Researchers at Vanderbilt University Medical Center and colleagues have identified a gene that increases the risk for a severe and potentially life-threatening reaction to the commonly prescribed antibiotic vancomycin.
Routine testing for this gene could improve patient safety and reduce unnecessary avoidance of other antibiotics, they reported in the Journal of Allergy and Clinical Immunology.
“We think this test will be important in the clinical care of patients starting vancomycin and will prevent mortality and short- and long-term complications,” said the paper’s senior author, Elizabeth Phillips, MD, an internationally known expert on severe adverse drug reactions.
“This observation also represents significant progress as we zero in on the mechanisms of these life-threatening immune-mediated drug reactions,” she said.
Vancomycin is commonly given in the hospital or as home intravenous therapy for several weeks in combination with other powerful antibiotics to treat serious and potentially life-threatening bacterial infections.
Within two to eight weeks of initiating antibiotic therapy, however, some patients develop a severe reaction known as DRESS — Drug Rash with Eosinophilia and Systemic Symptoms — characterized by fever, widespread skin rash and internal organ damage caused by an aberrant T-cell mediated immune response to the drug.
When DRESS develops, all treatment is stopped. The mortality rate that results, often from a combination of organ damage, the need for strong immunosuppressants such as steroids and compromised treatment options for the underlying infection, approaches 10 percent.
While the true incidence of DRESS is not known, every year in the United States “hundreds of thousands of patients are at risk,” said Phillips, the John A. Oates Professor of Clinical Research and professor of Medicine, Pharmacology and Pathology, Microbiology and Immunology at VUMC and Vanderbilt University School of Medicine.
For several years, vancomycin has been known to be a common antibiotic trigger for DRESS, however the genetic risk factors predisposing specific patients were not known.
This new finding shows that vancomycin-associated DRESS occurs in patients who carry specific variations in human leukocyte antigen (HLA) genes. HLA genes encode proteins that present foreign peptides (antigens) to T cells (a kind of white blood cell) to stimulate an immune response.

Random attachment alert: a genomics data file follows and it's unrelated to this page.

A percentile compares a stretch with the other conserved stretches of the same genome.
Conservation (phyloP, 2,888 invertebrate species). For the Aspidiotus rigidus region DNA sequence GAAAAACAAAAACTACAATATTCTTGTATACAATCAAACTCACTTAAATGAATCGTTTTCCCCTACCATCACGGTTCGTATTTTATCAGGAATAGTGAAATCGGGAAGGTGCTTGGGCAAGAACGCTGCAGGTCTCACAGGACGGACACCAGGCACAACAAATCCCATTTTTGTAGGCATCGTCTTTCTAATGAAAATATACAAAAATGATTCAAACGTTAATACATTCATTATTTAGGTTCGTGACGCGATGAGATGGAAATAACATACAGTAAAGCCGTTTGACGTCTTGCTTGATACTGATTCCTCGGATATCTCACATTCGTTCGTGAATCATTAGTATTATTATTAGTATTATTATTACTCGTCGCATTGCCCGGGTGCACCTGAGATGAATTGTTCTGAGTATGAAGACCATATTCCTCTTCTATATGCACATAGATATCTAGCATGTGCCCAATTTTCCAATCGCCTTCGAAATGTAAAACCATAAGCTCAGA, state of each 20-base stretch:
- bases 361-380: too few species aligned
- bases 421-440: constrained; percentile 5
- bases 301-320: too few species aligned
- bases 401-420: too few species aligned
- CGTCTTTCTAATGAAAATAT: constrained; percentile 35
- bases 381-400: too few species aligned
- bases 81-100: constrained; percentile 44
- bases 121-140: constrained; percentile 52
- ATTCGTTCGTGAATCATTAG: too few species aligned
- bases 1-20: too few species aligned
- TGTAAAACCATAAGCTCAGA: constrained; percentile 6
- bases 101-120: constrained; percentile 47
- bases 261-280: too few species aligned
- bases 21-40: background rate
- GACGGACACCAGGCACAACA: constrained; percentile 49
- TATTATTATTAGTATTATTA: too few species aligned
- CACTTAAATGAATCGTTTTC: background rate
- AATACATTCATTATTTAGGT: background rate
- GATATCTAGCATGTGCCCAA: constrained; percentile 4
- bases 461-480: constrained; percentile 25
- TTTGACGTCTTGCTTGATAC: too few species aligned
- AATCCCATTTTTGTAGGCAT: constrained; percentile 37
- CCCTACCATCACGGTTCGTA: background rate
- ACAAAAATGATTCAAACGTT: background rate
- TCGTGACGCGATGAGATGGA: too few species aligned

To better understand the HLA-DRESS connection, the researchers searched VUMC’s biobank, BioVU, which contains nearly 250,000 unique, research-ready DNA samples linked to de-identified patient records.
Through a detailed search mechanism and review of the records they were able to identify that patients in the databank who developed DRESS while taking vancomycin had an over-representation of the genetic variant HLA-A*32:01.
The researchers confirmed their findings in a prospective cohort of patients from VUMC and Australia who had been diagnosed with DRESS.
Since many patients who develop DRESS are often exposed to multiple antibiotics and other drugs simultaneously, the researchers used a specific diagnostic test developed in their laboratories called gamma-interferon ELISpot, which exposed patients’ white blood cells to vancomycin and other concurrently administered antibiotics.
This test enabled them to determine which drug was most likely causing DRESS.
Combining the BioVU and prospective data, the research-ers found that 86 percent of patients who developed probable vancomycin-associated DRESS carried HLA-A*32:01, compared to none of the matched control patients who received vancomycin for several weeks and did not develop a reaction to it.
By conducting a survival analysis of the BioVU patients with HLA-A*32:01 versus controls who did not carry the risk allele, the researchers determined that approximately 20 percent of patients who started vancomycin and who carried the HLA variant developed DRESS within four weeks.
In conjunction with this work, the group has developed a simple and inexpensive diagnostic test for HLA-A*32:01 that can be set up in routine diagnostic laboratories.
First author Katherine Konvinse, MS, a Vanderbilt MD/PhD student, led the laboratory work.
Other Vanderbilt contributors were Cosmin Bejan, PhD, Simon Mallal, MBBS, Mark Pilkinton, MD, PhD, Christian Shaffer, Katie White, MD, PhD, Kristina Williams, RN, CCRP, and Jeffrey Zwerner, MD, PhD.